Sas Petherick 12:20
I love that you did.
Shannon Dunn 12:25
I’ve shared this reasonably often now, it took me a while to kind of recognize the value of it. But both sets of grandparents, particularly my grandmother’s were in business. One of them, my mom’s mom, a serial entrepreneur had it like literally fingers in every kind of business pie you could consider. My dad’s parents were in business together. But there is no doubt in my mind that Nana was the boss. Pops business, but Nana was the the driving force behind that and the family of five children that they had. And the kids all worked in the shop.
Shannon Dunn 12:57
So I didn’t question whether you could be a business owner as a female, which a lot of I think about my peers, and I think you and I are very similar age and but like, why would you have gone to them into business? You know, we were growing up in an era where you went to school and you finish school and you went to some kind of formal additional education or you got a job. That was kind of it and like, not many would have ever considered necessarily going into business at some point in time, but that just made sense to me. And I knew I never , like you, didn’t want to be locked in those cubicles.
Sas Petherick 13:31
Yeah, and I and I guess I’m really envious of your role models and your family. Because I was like, but this is I love this work. I mean, coaching is just feels so exciting to me. But clearly, I can’t make a job out of it. Like, it’ll be a nice hobby, I’ll figure out a way to include it in my next job. I really didn’t get and this was in 2012, before business online was really even a thing. It was very nascent at that time, and you could only just take payments, I think, but no one had really figured out how to do it. I was a blogger, so an anonymous blogger. So we kind of knew that online was a thing, but that was mostly about like sharing cryptic emotional song lyrics.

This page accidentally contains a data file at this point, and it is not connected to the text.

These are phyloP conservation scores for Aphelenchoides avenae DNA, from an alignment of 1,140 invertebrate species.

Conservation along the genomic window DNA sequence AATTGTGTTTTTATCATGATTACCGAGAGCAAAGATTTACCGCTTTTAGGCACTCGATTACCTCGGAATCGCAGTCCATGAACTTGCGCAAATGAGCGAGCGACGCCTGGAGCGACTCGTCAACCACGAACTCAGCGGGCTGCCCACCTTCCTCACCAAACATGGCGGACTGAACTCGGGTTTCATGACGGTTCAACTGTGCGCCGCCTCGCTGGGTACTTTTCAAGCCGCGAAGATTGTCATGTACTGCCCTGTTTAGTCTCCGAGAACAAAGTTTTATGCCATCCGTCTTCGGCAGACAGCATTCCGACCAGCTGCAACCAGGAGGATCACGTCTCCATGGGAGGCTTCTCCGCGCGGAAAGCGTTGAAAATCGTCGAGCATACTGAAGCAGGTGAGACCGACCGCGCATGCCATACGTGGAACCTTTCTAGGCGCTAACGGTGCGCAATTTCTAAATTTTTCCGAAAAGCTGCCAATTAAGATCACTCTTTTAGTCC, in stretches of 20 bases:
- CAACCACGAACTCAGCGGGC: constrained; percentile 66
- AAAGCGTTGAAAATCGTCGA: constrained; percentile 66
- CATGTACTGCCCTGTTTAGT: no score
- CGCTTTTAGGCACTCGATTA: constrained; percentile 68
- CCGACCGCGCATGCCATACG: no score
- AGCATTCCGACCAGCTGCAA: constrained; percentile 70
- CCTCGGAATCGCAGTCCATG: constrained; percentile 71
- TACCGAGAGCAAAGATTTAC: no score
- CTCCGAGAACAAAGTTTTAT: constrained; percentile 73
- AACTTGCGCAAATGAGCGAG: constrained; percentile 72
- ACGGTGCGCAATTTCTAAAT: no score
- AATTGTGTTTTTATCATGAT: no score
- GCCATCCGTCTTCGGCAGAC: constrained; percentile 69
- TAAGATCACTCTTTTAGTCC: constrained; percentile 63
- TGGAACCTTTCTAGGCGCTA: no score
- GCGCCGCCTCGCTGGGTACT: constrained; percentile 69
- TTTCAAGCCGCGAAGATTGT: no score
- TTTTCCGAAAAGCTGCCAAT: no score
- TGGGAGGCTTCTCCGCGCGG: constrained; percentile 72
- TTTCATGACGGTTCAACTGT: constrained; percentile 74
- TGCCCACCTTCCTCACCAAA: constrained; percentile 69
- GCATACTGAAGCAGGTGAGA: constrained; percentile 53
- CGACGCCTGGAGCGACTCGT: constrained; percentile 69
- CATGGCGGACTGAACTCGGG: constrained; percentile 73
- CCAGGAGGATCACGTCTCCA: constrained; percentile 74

Shannon Dunn 14:21
What’s so funny is that I love it when I do a little bit of networking in person locally here and the big – particularly for women in business are female kind of founders – it’s very much a younger demographic. So they’re, you know, the 30 something kind of Mums side hustle business, maybe going back to a job but raising their kids and try and do all those things. And I love saying to them things like I started my business before they was social media. And they’re like, What did you do? Like I went networking. But again, I reached out online as best as I could to learn, but it was very different. You had a teleconference, you didn’t have a virtual summit, we have videos everywhere, like looking at you like you’re speaking this whole other language.
Sas Petherick 15:05
And I’m really grateful for that timing because I like you, I had to get out, I had to try out what it was like to talk about my work. And the irony isn’t lost on me that I always felt quite drawn to looking at self doubt. But I felt a shit ton of self doubt in those early days of trying to figure out what this even meant. I was trying to figure out what this even meant. But yeah, it was a real baptism of fire of what networking meant. And, you know, just having the self belief to say, I think I can help you. And shall we have a conversation?
Shannon Dunn 15:48